Thursday, 6 November 2008

Wal-Mart will cut prices every week until Christmas

Wal-Mart Stores Inc will be introducing new rounds of price cuts every week until Christmas as the world's largest retailer reaches out and appeals to cash-strapped shoppers looking to stretch their holiday budgets.

As part of what it is calling "Operation Main Street," Wal-Mart will be slashing prices on thousands of items that it says are "vital" to the holiday season, like food and toys.

The move will build on price cuts the discount retailer implemented in October when it offered 10 popular toys for $10 each. "It's very much along those same lines, only it takes the intensity up massively," Stephen Quinn, Wal-Mart's chief marketing officer, told Reuters, referring to the new price cuts.

Wal-Mart's sales have been outperforming many of its competitors this year as US shoppers, pressured by high food and fuel prices, declining home values, extremely tight credit, and a weak jobs market, flock to its stores in search of bargains.

At its analyst meeting last week, Chief Executive Officer Lee Scott stressed that "Christmas will come on Dec 25" despite the economy and said that Wal-Mart will have the best prices in the market for the holiday season.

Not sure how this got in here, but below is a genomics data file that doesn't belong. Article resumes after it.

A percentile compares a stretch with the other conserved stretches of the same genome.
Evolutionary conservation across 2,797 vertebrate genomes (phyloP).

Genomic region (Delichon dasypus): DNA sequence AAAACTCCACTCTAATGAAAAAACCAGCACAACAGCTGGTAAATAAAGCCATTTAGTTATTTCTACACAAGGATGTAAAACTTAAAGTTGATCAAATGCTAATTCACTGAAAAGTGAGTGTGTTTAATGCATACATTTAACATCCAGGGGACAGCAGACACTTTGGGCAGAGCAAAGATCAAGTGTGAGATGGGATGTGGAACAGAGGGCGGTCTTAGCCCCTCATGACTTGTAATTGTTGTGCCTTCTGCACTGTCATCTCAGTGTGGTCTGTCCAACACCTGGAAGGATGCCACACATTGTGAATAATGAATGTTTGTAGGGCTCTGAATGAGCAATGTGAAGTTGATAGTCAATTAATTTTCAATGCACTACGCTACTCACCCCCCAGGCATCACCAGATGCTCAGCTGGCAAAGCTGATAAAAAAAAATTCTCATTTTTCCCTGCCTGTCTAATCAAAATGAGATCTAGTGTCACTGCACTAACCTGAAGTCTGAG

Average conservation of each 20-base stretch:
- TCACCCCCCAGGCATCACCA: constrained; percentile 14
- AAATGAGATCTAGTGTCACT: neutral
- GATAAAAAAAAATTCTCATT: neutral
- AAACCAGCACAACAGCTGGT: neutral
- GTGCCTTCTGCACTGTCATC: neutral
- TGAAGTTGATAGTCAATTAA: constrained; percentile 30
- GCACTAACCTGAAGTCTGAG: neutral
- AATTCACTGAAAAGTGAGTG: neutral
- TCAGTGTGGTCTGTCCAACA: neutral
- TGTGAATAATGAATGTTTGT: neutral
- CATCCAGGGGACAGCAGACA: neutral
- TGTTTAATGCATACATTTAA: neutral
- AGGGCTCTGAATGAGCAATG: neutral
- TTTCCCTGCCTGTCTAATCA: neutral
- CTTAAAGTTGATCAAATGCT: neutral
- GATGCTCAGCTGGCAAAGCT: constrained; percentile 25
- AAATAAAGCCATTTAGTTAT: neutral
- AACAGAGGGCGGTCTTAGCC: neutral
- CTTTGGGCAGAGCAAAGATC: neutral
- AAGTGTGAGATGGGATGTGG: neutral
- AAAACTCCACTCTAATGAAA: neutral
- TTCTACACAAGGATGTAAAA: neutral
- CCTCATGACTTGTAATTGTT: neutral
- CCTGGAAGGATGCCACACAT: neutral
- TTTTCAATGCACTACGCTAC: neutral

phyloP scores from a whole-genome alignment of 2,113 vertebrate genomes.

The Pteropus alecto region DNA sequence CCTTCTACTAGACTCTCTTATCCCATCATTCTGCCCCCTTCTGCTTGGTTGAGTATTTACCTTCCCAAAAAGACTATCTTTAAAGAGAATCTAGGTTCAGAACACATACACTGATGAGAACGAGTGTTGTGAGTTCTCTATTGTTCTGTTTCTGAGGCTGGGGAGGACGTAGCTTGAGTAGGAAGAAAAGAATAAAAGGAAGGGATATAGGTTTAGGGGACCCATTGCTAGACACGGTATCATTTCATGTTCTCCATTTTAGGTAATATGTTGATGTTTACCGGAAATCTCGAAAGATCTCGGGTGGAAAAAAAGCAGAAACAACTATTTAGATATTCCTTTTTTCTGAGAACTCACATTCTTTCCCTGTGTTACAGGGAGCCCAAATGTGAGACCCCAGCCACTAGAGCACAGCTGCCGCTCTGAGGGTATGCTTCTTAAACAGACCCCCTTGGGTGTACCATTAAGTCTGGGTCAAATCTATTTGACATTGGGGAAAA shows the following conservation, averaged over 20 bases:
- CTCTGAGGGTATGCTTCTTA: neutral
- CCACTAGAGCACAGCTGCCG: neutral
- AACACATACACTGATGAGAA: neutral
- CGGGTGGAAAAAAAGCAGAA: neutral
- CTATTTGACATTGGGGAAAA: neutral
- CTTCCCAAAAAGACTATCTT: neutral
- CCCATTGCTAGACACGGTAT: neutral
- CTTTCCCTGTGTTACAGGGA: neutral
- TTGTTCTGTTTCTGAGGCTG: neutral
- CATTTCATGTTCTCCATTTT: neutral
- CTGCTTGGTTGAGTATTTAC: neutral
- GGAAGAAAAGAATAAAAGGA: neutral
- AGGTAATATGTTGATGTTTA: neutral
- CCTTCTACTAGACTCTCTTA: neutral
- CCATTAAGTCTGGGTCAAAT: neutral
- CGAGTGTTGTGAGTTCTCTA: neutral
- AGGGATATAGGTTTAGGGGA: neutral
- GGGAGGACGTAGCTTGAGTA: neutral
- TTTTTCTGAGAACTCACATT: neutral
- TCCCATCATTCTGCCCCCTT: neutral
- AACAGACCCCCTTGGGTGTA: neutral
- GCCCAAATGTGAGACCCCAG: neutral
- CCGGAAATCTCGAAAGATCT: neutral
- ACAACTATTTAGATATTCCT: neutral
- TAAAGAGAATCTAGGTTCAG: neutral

Quinn said Wal-Mart has surveyed moms to find out how they are planning to shop over the next eight weeks, from getting their homes set for the holidays, to buying food for Thanksgiving dinner, to purchasing gifts.

Wal-Mart will offer price cuts on merchandise that coordinates with those shopping patterns. "Clearly, this economy has made things tougher for moms and those who are planning budgets for families," he said. "They've never planned more than they are planning now. They feel like they have to manage the budget."

Shoppers can sign up on Wal-Mart's Website,, to receive alerts on their mobile phones outlining the weekly price reductions. "These mobile messages are going to be very relevant to the exact time period you're in," Quinn said.

Quinn said Wal-Mart has worked with its suppliers to ensure it has adequate supply of the products it will be promoting. The retailer will be touting its low prices in ads on TV, its Website, on the radio and in newspaper circulars. "We've got more marketing support than we've ever had to make sure people are really are aware of all the values that we have to offer," Quinn said.

Source: EconomicTimes

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